Once past the University, it was just a very short drive to my grandparent's house in Tempe (not the military base but a small South African Railways and Harbours housing estate with the same name) and later to their small retirement house in Short Street near the city centre of the legislative capital of South Africa.

There is much to tell about out visits and my experiences and impressions in this beautiful city. However, that will have to hold untill another time and post.


Argent said...

What an enjoyable account! I could almost taste the sandwhiches and coffee! We never got taken anywhere like that as kids so I'm slightly envious. Thanks for sharing ttthis.

DUTA said...

I very much enjoyed your description of the trip. Thanks.

Jo said...

Omigoodness, I love reading your stories of South Africa. You mention so many places that I used to hear my mother speak about.

My mother used to prepare exactly the same picnic for us when we went to the beach in the summertime. :-)

Viewtiful_Justin said...

That's just wonderful. Thanks for sharing!

A human kind of human said...

Thank you all for visiting. Argent, remember the coffee was quite bitter, so I apologise for that, but the sandwiches were always lovely. I wonder if you can remember the smell of the eggs when you cracked them, Jo, but then on the beach you would smell the sea and not the eggs. Duta and Justin, of course, nothing in comparison to your trips.

Anonymous said...

About Dealesville, I am from Dealesville originally and now based in Jhb. My family still lives there and I can promise you the town might be small but there is a lot happening. We as children did not have all the luxuries which the city kids had, but we had the open veldt, fresh air and lot's to keep us busy. I would not trade my child years in Dealesville for anything, this is where we learned everything, you had time for your neighbour. They still sleep with doors open at night, still drink water from the earth, not poisened by chemicals. We had Karel van Aswegen who was the biggest guy ever, recently we had Francois Viljoen who appeared on the Boer soek n Vrou series. We have more than one church, bottle store, convenient stores, doctor etc. Then there is all the stories of the War on the farms hiding just waiting to be discovered. So in essence, Dealesville might be small, but their is a lot of soul and heart.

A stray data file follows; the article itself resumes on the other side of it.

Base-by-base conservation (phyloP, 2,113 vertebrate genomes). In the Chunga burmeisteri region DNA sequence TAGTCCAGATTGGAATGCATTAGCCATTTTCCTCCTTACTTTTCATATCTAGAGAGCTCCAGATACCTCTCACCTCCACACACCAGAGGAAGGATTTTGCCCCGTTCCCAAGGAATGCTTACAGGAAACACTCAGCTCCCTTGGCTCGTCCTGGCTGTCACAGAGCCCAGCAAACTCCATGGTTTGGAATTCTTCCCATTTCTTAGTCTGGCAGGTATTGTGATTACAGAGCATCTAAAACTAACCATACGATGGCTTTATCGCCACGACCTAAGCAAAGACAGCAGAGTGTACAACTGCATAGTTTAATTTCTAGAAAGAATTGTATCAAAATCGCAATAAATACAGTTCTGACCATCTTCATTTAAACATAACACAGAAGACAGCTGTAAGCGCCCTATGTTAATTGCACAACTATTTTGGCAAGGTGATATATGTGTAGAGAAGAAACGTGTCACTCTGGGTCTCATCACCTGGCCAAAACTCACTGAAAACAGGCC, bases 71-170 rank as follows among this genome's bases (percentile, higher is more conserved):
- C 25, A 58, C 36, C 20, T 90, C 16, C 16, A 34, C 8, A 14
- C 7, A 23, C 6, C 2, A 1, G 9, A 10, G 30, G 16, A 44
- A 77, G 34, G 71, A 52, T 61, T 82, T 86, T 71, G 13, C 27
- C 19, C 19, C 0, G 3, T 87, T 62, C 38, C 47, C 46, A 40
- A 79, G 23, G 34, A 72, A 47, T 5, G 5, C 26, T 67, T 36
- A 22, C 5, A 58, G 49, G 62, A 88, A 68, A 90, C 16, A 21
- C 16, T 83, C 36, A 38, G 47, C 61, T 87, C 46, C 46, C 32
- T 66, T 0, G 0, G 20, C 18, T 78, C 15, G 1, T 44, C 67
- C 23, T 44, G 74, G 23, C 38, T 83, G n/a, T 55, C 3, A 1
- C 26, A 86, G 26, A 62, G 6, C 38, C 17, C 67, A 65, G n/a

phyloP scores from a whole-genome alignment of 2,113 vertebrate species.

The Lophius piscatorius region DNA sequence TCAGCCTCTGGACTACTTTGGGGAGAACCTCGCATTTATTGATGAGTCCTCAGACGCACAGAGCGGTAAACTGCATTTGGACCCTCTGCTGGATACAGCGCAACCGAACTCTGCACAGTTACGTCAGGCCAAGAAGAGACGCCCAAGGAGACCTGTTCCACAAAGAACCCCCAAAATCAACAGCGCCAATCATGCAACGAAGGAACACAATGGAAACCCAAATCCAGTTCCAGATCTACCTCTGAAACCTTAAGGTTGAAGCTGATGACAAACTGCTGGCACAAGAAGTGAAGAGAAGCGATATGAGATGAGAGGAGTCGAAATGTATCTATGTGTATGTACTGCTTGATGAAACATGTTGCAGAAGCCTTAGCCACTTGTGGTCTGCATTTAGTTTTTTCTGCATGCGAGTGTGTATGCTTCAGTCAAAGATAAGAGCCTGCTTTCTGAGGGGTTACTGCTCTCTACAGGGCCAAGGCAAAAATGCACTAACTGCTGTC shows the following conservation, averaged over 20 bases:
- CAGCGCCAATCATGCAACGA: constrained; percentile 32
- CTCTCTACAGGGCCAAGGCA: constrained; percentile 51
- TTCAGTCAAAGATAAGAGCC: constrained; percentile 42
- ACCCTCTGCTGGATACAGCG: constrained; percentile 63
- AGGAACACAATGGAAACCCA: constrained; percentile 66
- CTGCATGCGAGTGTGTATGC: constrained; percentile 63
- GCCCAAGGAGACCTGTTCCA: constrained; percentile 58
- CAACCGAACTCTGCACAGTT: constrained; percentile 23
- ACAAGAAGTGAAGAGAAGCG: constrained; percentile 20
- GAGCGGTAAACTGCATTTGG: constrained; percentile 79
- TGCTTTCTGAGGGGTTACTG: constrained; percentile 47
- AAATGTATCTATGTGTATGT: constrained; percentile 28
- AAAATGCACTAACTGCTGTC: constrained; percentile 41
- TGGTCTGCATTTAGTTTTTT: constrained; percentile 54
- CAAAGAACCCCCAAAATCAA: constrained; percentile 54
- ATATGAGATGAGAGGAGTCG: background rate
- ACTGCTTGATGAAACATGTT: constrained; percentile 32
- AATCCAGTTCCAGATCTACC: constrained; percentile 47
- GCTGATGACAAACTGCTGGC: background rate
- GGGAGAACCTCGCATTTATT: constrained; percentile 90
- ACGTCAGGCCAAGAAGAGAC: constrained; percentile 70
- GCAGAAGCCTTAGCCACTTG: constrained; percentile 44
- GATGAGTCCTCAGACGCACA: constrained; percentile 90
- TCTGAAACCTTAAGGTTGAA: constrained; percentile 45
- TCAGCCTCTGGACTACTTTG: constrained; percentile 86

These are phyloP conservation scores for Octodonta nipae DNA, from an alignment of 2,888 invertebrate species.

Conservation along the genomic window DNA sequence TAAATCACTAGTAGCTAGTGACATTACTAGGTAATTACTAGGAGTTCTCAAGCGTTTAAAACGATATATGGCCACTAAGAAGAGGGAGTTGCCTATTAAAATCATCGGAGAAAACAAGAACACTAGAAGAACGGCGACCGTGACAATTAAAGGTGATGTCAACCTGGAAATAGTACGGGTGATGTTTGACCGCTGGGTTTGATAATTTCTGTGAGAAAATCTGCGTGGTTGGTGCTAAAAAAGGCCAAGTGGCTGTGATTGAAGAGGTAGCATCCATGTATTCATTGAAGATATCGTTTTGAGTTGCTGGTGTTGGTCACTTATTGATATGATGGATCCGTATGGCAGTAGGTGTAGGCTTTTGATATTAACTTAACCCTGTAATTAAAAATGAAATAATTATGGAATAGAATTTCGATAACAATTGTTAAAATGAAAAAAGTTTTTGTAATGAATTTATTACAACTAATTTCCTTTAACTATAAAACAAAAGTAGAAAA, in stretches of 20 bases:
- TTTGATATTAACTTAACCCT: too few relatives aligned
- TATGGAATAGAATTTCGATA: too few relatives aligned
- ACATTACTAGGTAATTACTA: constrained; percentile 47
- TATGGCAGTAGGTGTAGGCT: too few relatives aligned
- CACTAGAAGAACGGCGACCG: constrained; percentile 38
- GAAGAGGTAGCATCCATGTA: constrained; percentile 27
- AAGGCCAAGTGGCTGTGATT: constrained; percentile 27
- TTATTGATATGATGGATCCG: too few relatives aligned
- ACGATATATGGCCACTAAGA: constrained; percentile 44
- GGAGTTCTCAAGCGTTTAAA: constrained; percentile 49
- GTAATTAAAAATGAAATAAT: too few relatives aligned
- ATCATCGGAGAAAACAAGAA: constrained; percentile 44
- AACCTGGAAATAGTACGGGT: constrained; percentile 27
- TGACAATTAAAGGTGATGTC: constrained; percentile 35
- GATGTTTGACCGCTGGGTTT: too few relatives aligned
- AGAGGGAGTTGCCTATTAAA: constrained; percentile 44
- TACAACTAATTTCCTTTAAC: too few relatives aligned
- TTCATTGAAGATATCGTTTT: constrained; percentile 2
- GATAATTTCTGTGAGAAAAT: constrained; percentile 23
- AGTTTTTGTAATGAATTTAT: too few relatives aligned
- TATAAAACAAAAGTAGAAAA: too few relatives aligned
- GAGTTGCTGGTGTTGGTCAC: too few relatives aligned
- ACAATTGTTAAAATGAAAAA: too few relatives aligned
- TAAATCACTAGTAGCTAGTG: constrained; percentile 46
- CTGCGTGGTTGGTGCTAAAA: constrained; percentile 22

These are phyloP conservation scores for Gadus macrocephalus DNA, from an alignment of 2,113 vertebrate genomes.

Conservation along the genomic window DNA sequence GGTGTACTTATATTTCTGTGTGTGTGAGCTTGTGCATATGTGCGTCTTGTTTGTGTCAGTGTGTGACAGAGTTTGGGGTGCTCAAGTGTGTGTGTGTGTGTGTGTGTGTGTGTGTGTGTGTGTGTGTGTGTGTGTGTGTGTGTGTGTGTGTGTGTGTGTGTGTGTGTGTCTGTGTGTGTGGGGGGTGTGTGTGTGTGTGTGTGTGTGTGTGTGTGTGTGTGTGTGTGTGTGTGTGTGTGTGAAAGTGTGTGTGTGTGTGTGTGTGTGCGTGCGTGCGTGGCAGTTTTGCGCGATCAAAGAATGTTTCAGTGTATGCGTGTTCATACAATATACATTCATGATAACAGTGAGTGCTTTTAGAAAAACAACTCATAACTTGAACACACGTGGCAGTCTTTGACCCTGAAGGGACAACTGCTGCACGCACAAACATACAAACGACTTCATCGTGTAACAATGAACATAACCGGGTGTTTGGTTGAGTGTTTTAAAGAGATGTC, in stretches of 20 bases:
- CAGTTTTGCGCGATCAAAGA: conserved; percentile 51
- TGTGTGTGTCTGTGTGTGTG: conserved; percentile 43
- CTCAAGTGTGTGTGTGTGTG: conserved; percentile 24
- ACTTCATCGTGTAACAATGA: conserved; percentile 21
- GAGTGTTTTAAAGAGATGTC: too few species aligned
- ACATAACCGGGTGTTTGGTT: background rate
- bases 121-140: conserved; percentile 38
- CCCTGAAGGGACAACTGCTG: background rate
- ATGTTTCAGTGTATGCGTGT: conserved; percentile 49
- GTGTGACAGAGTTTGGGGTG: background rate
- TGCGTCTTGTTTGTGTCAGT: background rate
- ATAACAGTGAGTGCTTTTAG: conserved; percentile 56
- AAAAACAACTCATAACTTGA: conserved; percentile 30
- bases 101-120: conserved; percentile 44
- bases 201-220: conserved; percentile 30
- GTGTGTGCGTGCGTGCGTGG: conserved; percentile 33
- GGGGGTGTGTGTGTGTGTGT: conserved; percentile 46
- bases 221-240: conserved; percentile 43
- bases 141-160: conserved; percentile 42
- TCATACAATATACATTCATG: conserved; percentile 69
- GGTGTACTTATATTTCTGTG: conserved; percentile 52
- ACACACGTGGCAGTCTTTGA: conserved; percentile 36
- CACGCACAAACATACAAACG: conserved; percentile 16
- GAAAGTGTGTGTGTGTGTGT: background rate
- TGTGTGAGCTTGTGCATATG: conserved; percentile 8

A human kind of human said...

Oh dear!
Dear Anonymous,
Firstly I want to say I am sorry if I have offended you with not saying a lot about Dealesville as it was never my intention to offend anyone from the town or the town itself. It is just that I could not find anymore information on it.
Secondly, good for you for standing up and defending your town. I agree 100% all the good and pleasure growing up in such a small town brings. A childhood in such a small town and rural community usually grows very strong grownup characters with much integrity.
It would be wonderful if you could take the time to pass on any intersting information you have on the town and maybe I can then write a post specifically about Dealesville. I would especially, on a personal level, love to hear some of the war stories that you mentioned.
Once again, please forgive me if I offended you.

Anonymous said...

I am trying to gather info for you so that you can use it, there is not much on the internet so when I visit Dealesville again I will go and speak to the libary lady.

A human kind of human said...

Dear Anonymous, thank you for going to all that trouble, I do appreciate it. Yes, as you can see, there is very little about Dealesville on the Internet. Please, also remember that these trips were undertaken more than 40 years ago, way back before Kareltjie and Boer Soek 'n Vrou (lol).

Anonymous said...

Excellent and very nostalgic! I was born in Boshof almost 80 years ago and grew up there. One of our biggest heroes was De Villebois Marueil who came from France to fight for the Boers (Afrikaners) in the bitter war that we called the "English" war. My mother had been in a concentration camp but forgave the British - but never forgot......